ISPs to install filtering equipment and follow government orders to block sites,
or the can lose their licence to operate. This is not the first time such an
incident has occurred. In 2003, the government ordered a block on a Yahoo group
that was supposedly anti-national. Indian ISPs ended up blocking
Yahoo Groups completely
. India's recently introduced Right-to-Information
, which many bloggers are planning to use, gives the government 30
days to respond to an RTI request. In the interim, despite national
and international coverage
of the issue from the likes of New York Times
(linked earlier), Washington
, and WSJ
(paid reg. required), these major blogging sites remain blocked.
posted by madman
on Jul 19, 2006 -
What is a wikipedian?
Every so often a Wikipedian comes to their senses, sees a problem with the way things are operating, and tries to do something about it. Tired of seeing articles carelessly deleted, censored, and then cherry picked as to what is "encyclopedic enough", several Wikipedia members formed "Wikipedians against censorship".
posted by PeterMcDermott
on Apr 17, 2006 -
New Jersey Assemblyman Peter Biondi
didn't like that he
and his friends
are getting flamed
on the news portal NJ.com by people named, inter alia, "frenchtoast2." So he introduced a bill,
and that bill would require "operators of interactive computer services" to make members' real names available upon demand, and allow content providers to be sued for contributory defamation. And he saw that this was good.
And that was the first day.
posted by Saucy Intruder
on Mar 7, 2006 -
"We can't do anything about it. We just have to obey.
" Fulton (Mo.) High School drama students learn that resistance is futile.
posted by Saucy Intruder
on Feb 11, 2006 -
Google Images Censored in China
A picture says 1000 words, and Google.cn is censoring them all. Check out the side-by-side screens of a search for "tiananmen+square" in Google.com and Google.cn images. Looks like a nice place, with little historical significance. You can try the search yourself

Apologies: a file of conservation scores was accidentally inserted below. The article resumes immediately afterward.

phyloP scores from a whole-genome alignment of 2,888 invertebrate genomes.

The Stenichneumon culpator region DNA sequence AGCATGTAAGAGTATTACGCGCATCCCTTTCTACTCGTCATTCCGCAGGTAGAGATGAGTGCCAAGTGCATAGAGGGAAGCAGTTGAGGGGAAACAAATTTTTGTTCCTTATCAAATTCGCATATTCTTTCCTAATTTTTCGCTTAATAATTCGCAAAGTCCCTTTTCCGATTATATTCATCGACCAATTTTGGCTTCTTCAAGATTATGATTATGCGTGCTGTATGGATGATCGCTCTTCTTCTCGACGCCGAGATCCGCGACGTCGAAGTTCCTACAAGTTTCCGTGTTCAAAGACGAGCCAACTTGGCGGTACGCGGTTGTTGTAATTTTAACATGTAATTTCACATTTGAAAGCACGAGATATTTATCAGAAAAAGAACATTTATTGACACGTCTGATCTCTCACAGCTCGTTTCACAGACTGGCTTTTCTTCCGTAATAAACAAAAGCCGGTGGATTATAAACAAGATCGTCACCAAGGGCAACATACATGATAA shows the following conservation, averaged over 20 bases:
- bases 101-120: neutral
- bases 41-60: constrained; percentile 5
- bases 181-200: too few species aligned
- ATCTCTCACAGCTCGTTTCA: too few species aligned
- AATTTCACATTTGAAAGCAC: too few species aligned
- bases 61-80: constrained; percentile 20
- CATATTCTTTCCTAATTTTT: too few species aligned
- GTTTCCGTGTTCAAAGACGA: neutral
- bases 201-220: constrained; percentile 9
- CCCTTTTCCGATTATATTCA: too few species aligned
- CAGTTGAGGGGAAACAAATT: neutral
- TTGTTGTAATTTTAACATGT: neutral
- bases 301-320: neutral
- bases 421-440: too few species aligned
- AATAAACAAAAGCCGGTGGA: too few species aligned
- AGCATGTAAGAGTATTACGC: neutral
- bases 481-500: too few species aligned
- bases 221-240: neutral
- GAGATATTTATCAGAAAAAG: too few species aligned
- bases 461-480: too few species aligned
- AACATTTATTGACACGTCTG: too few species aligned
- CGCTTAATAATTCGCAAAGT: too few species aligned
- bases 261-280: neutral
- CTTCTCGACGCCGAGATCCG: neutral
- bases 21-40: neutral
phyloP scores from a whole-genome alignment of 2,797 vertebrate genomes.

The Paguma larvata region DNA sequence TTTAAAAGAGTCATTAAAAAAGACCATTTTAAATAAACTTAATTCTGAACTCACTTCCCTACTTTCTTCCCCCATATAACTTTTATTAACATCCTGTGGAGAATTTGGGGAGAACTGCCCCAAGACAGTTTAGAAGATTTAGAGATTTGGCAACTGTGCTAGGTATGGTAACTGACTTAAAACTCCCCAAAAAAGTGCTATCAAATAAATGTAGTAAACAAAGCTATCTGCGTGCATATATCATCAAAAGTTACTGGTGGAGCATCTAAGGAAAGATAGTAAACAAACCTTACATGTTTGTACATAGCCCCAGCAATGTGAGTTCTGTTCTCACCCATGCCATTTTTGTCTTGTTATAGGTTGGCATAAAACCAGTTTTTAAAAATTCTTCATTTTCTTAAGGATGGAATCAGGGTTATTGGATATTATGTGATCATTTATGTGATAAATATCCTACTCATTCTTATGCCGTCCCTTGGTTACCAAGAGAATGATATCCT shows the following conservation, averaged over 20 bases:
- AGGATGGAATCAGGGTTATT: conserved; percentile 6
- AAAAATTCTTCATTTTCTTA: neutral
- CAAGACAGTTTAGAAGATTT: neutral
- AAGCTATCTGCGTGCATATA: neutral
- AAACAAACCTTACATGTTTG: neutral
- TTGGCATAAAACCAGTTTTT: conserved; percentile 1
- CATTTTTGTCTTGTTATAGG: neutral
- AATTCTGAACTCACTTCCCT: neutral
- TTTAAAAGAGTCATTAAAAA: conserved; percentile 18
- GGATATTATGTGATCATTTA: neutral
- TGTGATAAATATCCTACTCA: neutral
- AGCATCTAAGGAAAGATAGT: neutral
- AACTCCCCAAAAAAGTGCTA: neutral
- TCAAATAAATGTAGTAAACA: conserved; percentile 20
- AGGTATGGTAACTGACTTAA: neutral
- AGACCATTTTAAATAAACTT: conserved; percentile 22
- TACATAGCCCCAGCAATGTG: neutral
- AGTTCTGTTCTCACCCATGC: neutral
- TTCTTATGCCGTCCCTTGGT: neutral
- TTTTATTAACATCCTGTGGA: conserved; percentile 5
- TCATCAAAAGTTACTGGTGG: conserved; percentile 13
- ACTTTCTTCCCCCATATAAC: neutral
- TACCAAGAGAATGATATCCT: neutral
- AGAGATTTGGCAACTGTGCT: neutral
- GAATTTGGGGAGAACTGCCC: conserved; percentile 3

. The text on the bottom left is the censorship disclaimer. Very different than our results
. A far cry from Google's claim
that they do not censor results. Nice to know that they stand up to the government here but not abroad.
A good spoof
of the whole thing.
posted by FeldBum
on Jan 30, 2006 -
The news you knew, yet didn't really know
Project Censored has become more and more relevant in our self-censored and compliant media. These are the top ten stories that received very little airplay or no air play at all.
It makes the Baby Jesus cry. . .
posted by mk1gti
on Jan 28, 2006 -
Don't be evil.
Online search engine leader Google Inc. has agreed to censor its results in China, adhering to the country's free-speech restrictions in return for better access in the Internet's fastest growing market. Google will roll out a new version of its search engine bearing China's Web suffix ".cn," on Wednesday.
posted by Steve_at_Linnwood
on Jan 24, 2006 -
Microsoft takes down chinese language blog critical of Beijing
This was on the global (.com) site not
a .cn site. Meaning this policy affects all Chinese speakers all over the world, including in the US. Interestingly, the pressure seems to have been commercial, as a commercial Chinese blogging company took Microsoft to task for allowing the commentary. Is globalization exporting censorship?
posted by delmoi
on Jan 3, 2006 -
Every weekly meeting causes me to feel ashamed. I listen to people lie. I listen to people lie shamelessly and authoritatively. And you cannot refute them. You cannot stand up and say, "You are lying. What are you lying?"
Tolerating lies is regarded as wisdom. Those who are anxious to speak the truth are regarded as being victims of too much hormone. People make fun of themselves this way, and then wisely say: "Those naive actions will only bring even worse consequences. Be mature, be rational, be practical. Research more issues and talk less about theories."
This was written
by an employee at The Beijing News
after three of it's head editors were fired from their positions last week
. The paper, one of the most progressive newspapers in China, was taken over by editors from The Guangming Daily
, a paper directly controlled by "The Ministry of Publicity"
. Via Eastwestnorthsouth
who translated the original blog post as well as this one